What are your hopes for the Archdiocese over the next five years?
I would like to work together with others here to make concrete the call that we’ve had in recent decades to a new evangelization. That means among other things that we’re not just minding the store, we’re not just keeping going the things we have going but we look for opportunities to engage either more people or people who are already involved in the life of the church in a more personal way. We know that Jesus wants to have a deeper relationship with each of us, with all of us together than what we’re letting him have so far but that requires engagement for all of us. What I look forward to over the next five years are the opportunities for more of us priests and people together to become engaged in the responding to Jesus, which means we grow in faith ourselves but also look for ways to share the faith with others.

The new evangelization means allowing ourselves to be renewed but then also looking for new opportunities to share the faith with others. Because the Catholic Church traditionally is so very strong here, we can be taken up really with keeping things going and we want many things to keep going but we also have to be aware of how the Holy Spirit might be calling us to opportunities to meet new challenges.

I think what I would look forward to is an opportunity to engage in a more formal kind of formation in the faith for those of us who are involved explicitly in the work of the church, so for priests and deacons or for Catholic school teachers or religious educators, for those who serve on parish staffs or the diocesan curia. We have very dedicated people – that’s not the question – but the question is if we’re going to be involved in this work – it’s the Lord’s work really – then we need to be explicitly nourishing our own faith, our own understanding of the faith, our life of prayer, and then our willingness to share faith with other people we are collaborating with.
We’ve started over the last several years to do some times of formation with our curia staff. I think there are a number of parishes that do that already, so again, this is not something that isn’t happening, but I think it’s something we need to focus on.

We just finished the first year of inviting the School of Faith to offer faith formation for our Catholic school teachers. That effort’s going to be expanded to all the metro schools this coming year and then all the schools in the archdiocese the following year, so it’s taken three years for us to phase it in, but I foresee it being a permanent part of the life of our schools so that’s a very positive way to offer formation in the faith to all of our teachers for their own sake, first of all, but also then so they can strengthen each other in the faith and then they have the opportunity to be part of a more explicitly Catholic culture in our schools.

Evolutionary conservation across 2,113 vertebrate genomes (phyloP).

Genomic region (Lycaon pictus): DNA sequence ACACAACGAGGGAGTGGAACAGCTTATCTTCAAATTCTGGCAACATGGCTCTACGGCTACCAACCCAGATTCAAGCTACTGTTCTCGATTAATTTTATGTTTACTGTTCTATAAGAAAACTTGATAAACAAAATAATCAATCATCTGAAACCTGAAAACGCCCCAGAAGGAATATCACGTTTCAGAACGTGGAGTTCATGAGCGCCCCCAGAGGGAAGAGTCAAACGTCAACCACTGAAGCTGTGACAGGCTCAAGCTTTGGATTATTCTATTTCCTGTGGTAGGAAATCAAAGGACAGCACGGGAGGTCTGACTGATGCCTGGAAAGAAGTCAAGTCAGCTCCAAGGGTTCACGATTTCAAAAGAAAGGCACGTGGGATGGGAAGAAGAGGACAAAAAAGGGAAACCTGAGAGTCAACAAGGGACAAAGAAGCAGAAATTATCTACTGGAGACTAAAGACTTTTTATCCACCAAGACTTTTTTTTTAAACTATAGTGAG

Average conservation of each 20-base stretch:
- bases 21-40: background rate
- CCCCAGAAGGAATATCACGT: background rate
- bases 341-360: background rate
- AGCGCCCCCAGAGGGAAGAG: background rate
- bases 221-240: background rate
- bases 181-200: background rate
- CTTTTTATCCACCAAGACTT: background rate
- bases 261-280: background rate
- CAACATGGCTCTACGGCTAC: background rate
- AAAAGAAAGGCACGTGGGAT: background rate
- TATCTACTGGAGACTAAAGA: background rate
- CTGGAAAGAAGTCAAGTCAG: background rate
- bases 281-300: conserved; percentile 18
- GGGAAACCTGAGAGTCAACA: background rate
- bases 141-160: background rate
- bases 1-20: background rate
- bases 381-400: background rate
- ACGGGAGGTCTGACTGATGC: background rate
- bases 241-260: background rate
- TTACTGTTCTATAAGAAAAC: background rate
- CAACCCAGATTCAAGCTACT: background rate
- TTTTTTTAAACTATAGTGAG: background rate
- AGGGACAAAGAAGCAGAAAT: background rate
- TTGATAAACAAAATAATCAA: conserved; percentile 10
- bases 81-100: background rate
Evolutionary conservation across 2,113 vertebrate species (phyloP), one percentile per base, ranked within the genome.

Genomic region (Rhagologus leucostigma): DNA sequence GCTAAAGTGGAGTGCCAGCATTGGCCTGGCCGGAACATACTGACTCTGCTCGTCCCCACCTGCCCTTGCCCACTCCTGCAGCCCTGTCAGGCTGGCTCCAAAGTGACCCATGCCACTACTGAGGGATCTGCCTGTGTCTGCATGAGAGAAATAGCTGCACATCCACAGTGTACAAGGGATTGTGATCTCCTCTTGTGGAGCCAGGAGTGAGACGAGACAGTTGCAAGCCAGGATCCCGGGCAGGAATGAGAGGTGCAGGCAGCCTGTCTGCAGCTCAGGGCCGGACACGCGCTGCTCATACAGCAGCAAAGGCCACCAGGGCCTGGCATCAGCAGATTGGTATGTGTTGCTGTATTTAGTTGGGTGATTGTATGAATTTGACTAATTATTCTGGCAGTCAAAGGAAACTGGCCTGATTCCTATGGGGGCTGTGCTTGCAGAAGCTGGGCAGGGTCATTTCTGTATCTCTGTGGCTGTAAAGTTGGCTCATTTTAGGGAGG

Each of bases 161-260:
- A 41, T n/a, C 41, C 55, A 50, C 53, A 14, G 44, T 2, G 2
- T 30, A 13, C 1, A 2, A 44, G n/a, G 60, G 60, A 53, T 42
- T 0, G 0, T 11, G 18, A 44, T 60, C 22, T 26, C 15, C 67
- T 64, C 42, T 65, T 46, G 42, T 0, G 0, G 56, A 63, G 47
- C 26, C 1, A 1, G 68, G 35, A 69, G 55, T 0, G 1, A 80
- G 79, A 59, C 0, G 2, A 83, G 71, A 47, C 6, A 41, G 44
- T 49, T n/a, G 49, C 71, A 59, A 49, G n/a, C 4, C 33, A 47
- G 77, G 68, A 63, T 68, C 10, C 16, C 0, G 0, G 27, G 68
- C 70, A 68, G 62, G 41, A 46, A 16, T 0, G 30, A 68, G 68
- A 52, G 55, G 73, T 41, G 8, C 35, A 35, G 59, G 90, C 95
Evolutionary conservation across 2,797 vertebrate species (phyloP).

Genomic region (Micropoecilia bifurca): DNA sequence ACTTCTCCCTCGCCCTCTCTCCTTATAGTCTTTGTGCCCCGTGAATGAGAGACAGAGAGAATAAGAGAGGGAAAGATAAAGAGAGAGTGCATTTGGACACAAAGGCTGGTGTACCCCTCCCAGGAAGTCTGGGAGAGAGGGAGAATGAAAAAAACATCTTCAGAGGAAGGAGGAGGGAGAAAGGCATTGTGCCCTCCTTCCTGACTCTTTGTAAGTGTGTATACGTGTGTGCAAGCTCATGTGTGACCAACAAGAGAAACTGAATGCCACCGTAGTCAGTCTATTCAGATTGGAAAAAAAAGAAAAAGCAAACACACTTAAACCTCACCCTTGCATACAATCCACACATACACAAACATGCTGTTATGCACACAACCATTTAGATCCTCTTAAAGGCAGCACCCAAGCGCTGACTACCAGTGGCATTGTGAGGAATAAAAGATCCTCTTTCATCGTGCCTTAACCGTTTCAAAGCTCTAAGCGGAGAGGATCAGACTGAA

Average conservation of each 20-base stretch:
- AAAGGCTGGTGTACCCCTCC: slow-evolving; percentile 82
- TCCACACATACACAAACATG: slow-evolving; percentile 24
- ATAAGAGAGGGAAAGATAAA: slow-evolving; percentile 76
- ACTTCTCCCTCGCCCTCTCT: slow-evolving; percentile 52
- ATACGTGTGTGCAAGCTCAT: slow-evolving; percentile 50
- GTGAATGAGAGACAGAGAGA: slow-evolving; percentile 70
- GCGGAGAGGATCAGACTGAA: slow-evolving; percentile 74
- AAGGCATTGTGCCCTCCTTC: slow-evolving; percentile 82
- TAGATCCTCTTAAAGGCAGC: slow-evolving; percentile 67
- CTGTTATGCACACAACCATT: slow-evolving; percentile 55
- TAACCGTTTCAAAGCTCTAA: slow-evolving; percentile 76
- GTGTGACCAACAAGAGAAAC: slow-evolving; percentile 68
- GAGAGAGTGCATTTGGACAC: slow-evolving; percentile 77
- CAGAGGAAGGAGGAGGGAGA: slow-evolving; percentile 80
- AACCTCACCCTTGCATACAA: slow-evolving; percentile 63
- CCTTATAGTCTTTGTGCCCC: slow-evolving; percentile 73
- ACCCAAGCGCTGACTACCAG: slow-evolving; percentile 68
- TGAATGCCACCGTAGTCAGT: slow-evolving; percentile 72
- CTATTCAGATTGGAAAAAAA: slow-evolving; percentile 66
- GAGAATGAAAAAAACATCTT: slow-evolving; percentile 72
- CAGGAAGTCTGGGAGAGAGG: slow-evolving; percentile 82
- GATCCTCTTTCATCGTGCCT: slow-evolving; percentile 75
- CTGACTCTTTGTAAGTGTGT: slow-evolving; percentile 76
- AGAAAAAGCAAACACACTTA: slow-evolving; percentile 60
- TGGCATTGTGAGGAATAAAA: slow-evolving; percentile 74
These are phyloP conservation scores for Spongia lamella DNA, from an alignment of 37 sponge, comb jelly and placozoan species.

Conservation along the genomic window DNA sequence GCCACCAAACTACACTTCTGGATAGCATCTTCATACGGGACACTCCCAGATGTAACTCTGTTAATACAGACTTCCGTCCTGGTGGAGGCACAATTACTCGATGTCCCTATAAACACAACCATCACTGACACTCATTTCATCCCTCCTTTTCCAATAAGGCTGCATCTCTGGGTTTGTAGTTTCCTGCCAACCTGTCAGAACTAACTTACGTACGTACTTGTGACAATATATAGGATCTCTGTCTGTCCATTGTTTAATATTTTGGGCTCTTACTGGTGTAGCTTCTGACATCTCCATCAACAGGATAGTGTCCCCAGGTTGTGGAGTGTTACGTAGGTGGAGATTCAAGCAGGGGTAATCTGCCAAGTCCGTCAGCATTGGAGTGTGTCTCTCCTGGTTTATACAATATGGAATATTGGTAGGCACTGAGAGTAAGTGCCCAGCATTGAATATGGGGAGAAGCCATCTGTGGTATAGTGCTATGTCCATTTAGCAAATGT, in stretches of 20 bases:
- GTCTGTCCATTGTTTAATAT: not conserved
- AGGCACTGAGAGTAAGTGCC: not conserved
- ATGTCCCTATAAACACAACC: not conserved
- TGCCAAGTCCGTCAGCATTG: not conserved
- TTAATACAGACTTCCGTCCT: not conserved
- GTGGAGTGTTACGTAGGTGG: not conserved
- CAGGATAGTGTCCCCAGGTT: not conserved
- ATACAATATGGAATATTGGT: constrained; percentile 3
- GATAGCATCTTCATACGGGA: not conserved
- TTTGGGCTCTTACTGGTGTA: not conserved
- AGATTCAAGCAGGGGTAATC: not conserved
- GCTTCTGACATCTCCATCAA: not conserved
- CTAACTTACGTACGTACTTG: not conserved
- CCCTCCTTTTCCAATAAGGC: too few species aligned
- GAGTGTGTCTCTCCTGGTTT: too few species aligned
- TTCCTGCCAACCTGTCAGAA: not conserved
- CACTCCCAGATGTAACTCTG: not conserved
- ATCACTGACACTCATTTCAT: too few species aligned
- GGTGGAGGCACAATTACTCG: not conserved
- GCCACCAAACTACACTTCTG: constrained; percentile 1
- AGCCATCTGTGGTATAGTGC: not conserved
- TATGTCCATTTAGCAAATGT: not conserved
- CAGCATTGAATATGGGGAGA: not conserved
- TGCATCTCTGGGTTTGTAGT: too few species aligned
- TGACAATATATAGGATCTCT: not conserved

We can’t do that in exactly the same way for religious ed teachers because of the part-time nature of that work but we are offering online opportunities and other ways for them and in continuing some of things that have been happening in that regard in the past.

One of the initiatives we are funding with the Ignite the Faith initiative is YDisciples. There again it’s a way to form adult leaders and then help them engaged smaller groups of young people in a relationship that leads to a deeper understanding of what it means to be a disciple of Jesus.
The very first truth is a relationship – the Trinity and so from that comes God’s plan and it’s all done relationally. Programs help that and structures assist that or not but it’s the relationship with Jesus and the relationship he wants us to have among ourselves as believers and then with the world outside of the church.

Who has been most influential during your time here?
Certainly Pope Benedict, who appointed me. Just the appointment itself was influential, but I really became acquainted with him – we’re not personal friends at all but I was in his presence several times and really felt my responsibility to have a relationship with him of praying for him, certainly, but also of listening to him. He’s the person to whom I’m most accountable. And now for the last year Pope Francis. I don’t know him. I’ve never met him personally but I feel very close to him. I think lots of people do. But the truth of this relationship in the church is I’m here serving as archbishop of this diocese because I have a mission from the Holy Father to do it.